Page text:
Brandeis Alumni, Family and Friends

New Scholarship Honors Two Loved Ones — and Their Heroes

August 13, 2019

Left, civil rights activist Pauli Murray smiles and holds a happy dog back from the camera. Right, seated, Thurgood Marshall, the first African-American justice on the Supreme Court
The Murray-Marshall Endowed Scholarship is named for civil rights activist Pauli Murray, left, and Thurgood Marshall, right, the first African-American justice on the Supreme Court.

Evan Stark ’63 has created a scholarship to support Brandeis students interested in pursuing a career in civil rights law, public service, or social and gender justice. The scholarship honors Stark’s mother, Alice Fox Stark, and his Brandeis roommate, Michael Koskoff, but isn’t named after them. The Murray-Marshall Endowed Scholarship is named for their respective personal heroes: Pauli Murray, a civil rights activist, and Thurgood Marshall, the first African-American justice on the Supreme Court.

Stark spent his early years in a small apartment in the Bronx, where his politically active mother frequently invited fellow socialists to gather. “They would have these endless late-night discussions,” recalls Stark, who would overhear the charged conversations about racial justice, the women’s movement and other topics from the apartment’s only other full room, a bedroom he shared with his sister.

One of the guests to the Bronx apartment was Pauli Murray, a civil rights activist who also became a lawyer, women's rights leader, Episcopal priest, author, and, for five years, a professor at Brandeis. Stark’s mother met Murray and many of her other guests through her boss, labor leader A. Philip Randolph, the co-organizer of the 1963 March on Washington.

Murray and her accomplishments influenced and inspired Stark’s mother — and ultimately Stark himself, although his time at Brandeis did not overlap with Murray’s.

Koskoff also had a large influence on Stark. They would spend weekends together at a friend’s cabin in Stratford, Connecticut, reading poetry and lectures on Marxism and talking about social justice issues.

Koskoff later became a trial lawyer and president of the American Trial Lawyers Association and represented the Black Panthers and families affected by the Sandy Hook school shooting. He deeply admired Thurgood Marshall, and co-wrote the screenplay for the Academy Award-nominated movie "Marshall" with his son, Jacob. Koskoff died in April.

“I wanted to honor the two people who have done the most to influence my own career in social justice,” said Stark, whose work on women’s justice issues also has been groundbreaking.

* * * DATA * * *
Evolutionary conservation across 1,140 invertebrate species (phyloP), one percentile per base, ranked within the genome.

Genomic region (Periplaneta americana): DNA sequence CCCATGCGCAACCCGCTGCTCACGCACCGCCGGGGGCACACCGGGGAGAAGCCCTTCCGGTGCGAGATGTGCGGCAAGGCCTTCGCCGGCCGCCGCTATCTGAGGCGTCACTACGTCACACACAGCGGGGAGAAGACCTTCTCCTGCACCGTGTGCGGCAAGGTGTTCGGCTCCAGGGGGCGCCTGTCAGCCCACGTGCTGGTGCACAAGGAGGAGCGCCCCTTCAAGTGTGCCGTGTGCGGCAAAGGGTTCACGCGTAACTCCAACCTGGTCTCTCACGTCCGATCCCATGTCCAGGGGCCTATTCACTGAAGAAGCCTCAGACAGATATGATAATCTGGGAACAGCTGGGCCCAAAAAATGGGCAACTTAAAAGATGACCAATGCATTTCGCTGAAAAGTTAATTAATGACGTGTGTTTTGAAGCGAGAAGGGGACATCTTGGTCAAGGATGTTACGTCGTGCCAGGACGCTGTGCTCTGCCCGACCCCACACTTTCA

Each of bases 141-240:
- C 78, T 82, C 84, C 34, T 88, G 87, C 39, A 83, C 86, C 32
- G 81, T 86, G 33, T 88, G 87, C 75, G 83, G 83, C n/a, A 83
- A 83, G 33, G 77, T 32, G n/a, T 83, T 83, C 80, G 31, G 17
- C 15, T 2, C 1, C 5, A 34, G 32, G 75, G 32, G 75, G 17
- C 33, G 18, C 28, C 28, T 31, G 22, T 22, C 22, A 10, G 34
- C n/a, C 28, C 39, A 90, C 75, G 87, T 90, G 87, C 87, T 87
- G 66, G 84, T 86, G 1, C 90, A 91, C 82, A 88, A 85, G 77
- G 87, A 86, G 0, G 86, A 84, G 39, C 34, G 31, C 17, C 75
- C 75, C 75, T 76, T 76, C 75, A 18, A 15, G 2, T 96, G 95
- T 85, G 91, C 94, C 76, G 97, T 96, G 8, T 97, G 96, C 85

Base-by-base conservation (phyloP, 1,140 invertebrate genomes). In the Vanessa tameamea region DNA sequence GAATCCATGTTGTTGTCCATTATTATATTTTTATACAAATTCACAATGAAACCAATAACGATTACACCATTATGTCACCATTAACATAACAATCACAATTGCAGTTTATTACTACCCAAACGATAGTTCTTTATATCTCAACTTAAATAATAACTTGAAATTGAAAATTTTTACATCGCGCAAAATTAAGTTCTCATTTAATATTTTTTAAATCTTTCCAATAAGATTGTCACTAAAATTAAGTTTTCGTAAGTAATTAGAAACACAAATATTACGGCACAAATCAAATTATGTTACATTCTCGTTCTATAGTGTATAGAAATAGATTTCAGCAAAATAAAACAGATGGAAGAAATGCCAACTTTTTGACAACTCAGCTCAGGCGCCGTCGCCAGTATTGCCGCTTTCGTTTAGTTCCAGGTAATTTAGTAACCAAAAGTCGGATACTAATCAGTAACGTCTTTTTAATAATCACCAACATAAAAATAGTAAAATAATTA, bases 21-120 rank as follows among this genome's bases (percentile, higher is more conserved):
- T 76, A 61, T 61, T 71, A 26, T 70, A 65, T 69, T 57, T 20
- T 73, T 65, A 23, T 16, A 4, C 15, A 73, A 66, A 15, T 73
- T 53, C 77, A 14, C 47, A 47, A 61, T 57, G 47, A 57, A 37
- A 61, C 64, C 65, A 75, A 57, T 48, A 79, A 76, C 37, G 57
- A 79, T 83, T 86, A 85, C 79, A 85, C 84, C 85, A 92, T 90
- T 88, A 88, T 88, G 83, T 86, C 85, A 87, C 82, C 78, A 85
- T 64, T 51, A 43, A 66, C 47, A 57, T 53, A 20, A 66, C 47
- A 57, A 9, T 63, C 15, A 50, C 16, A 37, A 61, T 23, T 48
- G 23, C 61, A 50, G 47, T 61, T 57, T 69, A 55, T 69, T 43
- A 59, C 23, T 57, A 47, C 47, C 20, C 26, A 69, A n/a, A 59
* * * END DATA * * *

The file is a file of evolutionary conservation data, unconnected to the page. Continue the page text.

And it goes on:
After Brandeis, Stark earned his master’s in social work from Fordham University and his PhD in sociology from Binghamton University. With his wife, Dr. Anne Flitcraft, he founded one of the nation’s first battered women’s shelters. He has spent decades advocating for domestic violence victims as a sociologist, forensic social worker, researcher and author. Earlier in his career, he and his wife co-directed the Yale Trauma Studies, where they conducted groundbreaking research on the significance of abuse on women’s health. Now a professor emeritus of Rutgers University, Stark is the author of the award-winning 2007 book, Coercive Control, which is credited with influencing the enactment of new offenses in England, Scotland, the Irish Republic and elsewhere that treat the abuse of women as a violation of basic human rights and liberties.

Stark served as the lead expert witness in more than 100 trials, including the landmark New York lawsuit, Nicholson v. Williams, in which the Federal Appellate Court found it was unconstitutional for New York City to remove children of domestic abuse victims from their mothers solely because of the abuse. Most recently, his testimony before the Court of Appeal in London on the new evidence of coercive control led to the release of Sally Challen, who had been convicted of killing her husband.

“With the wind of the civil rights and women’s movements at its back, I believe law can do wonders to enhance liberty and justice for all,” Stark said.

He said that Brandeis was a “social justice hotbed” when he attended in the early 1960s and hopes that the scholarship will encourage the type of activism common during his time on campus.

In creating the scholarship, Stark also wanted the newest generation of students to know: “People committed to real change can make a difference.” He says, “It sends a signal that there are those of us who are willing to encourage and support them to make the tide of history our own.”

Donations can be made to the Murray-Marshall Endowed Scholarship at Brandeis University, c/o Brandeis University, 415 South Street, MS126, Waltham, MA 02453 or online at (choose “Other” for the gift designation and type in “Murray-Marshall Endowed Scholarship”). Contact Lisa Fleischman at or 781-736-4062 for more information.